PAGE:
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I bow my knee - a worship choreography
Topic Started: Sep 7 2009, 02:29 PM (2,426 Views)
HelenaZF
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"more is more"

This past weekend, our dance team did a ministry piece for our Sunday service.

It was I bow my knee, sung by Ron Kenoly. If you are a ZFF member, you can listen to it here:
http://zionfirefriends.com/index.php?showtopic=1890

The song is simple worship chorus with a very slow tempo, but the arrangement and vocals are excellent and it builds throughout the piece, has a great intro and ending....all components that can make for an anointed presentation piece.

As I listened to the song through for the first time, I immediately knew we could use it as vehicle of expressive worship and give a throne room experience to those who saw it.

The choreography used dance, a banner and crown, and celebration streamers. The multi-colored Celebration Streamers represent the favor of the Father over His people, taken from the reference to Joseph's many-colored coat representing the favor of his father.

The piece begins with a solo dancer who is joined by a second for a duet of the 2nd verse. A king's crown is brought in. We used the Redeemer King crown, because we have access to the throne of grace by the redemption bought for us by the blood of the Redeemer, Jesus. Then, as the dance continues, the King Jesus banner is processed and positioned at center front.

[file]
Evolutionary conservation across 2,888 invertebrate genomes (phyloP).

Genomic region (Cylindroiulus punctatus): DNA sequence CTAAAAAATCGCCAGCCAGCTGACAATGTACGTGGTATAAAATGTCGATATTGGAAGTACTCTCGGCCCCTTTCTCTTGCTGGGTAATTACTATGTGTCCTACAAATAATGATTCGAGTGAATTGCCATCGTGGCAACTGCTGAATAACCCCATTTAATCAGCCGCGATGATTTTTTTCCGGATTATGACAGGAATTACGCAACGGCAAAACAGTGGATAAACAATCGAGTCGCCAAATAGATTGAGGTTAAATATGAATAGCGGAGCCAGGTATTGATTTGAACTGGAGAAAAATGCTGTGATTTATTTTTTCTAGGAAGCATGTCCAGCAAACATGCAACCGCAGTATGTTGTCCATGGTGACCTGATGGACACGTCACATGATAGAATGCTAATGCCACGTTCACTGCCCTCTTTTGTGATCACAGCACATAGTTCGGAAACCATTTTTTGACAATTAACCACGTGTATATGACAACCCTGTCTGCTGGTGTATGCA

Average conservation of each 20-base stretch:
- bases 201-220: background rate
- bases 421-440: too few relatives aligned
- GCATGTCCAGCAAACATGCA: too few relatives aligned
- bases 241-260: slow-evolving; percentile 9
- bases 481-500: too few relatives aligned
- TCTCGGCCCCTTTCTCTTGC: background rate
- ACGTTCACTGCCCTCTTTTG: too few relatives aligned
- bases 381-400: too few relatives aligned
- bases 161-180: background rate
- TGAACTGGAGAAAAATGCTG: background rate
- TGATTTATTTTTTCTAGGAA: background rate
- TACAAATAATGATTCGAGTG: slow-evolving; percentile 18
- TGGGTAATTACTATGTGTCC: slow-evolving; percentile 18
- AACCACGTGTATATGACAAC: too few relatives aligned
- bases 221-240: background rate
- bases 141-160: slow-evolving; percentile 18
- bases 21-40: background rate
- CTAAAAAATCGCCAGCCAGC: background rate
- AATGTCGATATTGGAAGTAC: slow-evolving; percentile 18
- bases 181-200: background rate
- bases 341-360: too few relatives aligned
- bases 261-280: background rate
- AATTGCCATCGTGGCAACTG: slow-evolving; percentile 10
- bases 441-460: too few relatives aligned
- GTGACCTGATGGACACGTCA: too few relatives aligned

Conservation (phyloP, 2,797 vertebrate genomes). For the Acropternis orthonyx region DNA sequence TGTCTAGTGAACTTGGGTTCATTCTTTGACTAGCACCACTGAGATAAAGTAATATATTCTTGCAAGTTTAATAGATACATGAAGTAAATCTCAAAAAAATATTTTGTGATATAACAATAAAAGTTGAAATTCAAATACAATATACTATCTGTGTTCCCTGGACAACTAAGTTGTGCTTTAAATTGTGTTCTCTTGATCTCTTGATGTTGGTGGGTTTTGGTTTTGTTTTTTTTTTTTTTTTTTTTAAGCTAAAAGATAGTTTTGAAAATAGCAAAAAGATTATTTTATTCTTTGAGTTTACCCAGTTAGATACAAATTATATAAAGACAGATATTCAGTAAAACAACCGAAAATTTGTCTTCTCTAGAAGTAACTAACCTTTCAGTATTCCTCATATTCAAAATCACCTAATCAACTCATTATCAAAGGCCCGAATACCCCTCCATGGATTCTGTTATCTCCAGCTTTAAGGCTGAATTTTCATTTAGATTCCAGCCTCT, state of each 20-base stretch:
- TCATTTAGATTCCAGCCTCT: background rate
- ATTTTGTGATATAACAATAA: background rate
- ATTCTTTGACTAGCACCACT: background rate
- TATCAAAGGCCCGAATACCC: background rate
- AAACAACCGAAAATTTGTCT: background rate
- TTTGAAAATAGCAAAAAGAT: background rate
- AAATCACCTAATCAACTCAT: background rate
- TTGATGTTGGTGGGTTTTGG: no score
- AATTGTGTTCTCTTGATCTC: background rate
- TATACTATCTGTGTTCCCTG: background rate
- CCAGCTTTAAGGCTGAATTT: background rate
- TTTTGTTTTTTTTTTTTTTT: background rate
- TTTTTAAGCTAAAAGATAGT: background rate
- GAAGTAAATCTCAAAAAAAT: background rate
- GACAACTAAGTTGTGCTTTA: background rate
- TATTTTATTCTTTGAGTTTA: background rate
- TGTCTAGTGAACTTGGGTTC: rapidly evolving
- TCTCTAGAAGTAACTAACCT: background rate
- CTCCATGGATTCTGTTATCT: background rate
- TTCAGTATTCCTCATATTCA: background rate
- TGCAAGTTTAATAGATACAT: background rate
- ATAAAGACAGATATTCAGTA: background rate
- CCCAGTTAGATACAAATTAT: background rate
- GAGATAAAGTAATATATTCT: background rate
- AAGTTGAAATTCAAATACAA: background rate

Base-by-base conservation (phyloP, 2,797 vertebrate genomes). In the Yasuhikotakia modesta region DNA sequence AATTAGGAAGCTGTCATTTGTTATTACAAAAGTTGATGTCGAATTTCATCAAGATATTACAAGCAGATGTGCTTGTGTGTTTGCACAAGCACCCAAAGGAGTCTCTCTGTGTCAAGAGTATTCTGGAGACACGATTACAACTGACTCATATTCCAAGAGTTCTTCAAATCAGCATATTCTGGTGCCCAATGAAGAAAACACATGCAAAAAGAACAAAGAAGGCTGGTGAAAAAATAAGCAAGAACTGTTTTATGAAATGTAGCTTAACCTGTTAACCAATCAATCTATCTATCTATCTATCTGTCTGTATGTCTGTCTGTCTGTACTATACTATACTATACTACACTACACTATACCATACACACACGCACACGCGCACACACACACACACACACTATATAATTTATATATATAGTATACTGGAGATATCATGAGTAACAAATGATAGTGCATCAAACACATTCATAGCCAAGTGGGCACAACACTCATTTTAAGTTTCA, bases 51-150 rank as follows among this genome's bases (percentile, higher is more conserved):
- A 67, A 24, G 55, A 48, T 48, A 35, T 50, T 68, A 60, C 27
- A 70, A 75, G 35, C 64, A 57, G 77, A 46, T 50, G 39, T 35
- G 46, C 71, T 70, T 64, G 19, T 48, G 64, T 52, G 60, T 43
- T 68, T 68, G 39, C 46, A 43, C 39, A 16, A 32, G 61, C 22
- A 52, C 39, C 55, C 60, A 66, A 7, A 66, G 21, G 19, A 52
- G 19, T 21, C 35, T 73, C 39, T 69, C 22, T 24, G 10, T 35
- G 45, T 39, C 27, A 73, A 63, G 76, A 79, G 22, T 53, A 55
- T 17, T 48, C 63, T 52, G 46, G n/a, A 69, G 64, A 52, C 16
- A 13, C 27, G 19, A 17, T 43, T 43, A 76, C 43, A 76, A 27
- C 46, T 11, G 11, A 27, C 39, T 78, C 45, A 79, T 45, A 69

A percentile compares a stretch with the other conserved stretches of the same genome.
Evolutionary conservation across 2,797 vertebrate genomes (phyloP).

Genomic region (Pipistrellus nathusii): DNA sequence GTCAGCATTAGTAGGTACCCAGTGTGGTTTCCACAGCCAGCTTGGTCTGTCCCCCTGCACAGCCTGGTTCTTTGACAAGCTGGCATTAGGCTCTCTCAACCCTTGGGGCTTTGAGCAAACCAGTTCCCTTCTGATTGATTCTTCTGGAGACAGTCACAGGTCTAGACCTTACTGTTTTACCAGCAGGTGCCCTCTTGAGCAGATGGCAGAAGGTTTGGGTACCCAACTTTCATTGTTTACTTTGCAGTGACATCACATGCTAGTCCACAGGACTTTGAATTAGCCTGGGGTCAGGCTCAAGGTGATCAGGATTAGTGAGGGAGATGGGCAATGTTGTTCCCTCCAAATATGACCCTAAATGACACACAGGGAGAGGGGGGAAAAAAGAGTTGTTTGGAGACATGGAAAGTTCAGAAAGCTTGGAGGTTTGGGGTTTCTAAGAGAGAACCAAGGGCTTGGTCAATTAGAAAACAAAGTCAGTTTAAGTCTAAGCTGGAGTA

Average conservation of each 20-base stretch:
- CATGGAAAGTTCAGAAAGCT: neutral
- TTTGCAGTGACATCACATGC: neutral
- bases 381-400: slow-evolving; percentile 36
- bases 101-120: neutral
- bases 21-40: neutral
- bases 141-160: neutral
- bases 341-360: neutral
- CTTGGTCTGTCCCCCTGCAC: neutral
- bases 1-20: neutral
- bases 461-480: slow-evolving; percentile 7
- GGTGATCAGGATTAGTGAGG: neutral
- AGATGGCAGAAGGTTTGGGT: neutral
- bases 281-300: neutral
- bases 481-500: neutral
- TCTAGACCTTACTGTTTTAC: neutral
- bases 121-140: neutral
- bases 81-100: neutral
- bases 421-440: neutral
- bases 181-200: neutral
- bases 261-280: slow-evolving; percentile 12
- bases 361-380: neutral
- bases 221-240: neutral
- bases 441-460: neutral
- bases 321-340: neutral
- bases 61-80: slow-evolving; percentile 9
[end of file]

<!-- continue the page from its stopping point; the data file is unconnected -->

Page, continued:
At this point the two dancers are joined by the 3rd (who had just posted the crown brought in). The three dancers take the celebration streamers, join the sticks in the center, and form a pinwheel formation with the streamers stretched out overhead. As they rotate, the image is one of the believers walking under the canopy of the Father's favor.

On the final choruses, the dancers move the streamers out to sides and center of the congregation, and then come back in and join for a final pinwheel formation. The piece ends with all dancers facing the banner (which is center front) with streamers stretched overhead and lifting in honor to the King.

We did this with a small team of 4, with one dancer doing double duty as crown bearer before joining the final streamer choreography. More dancers could be easily added into this blocking plan if there was sufficient space and personnel available.
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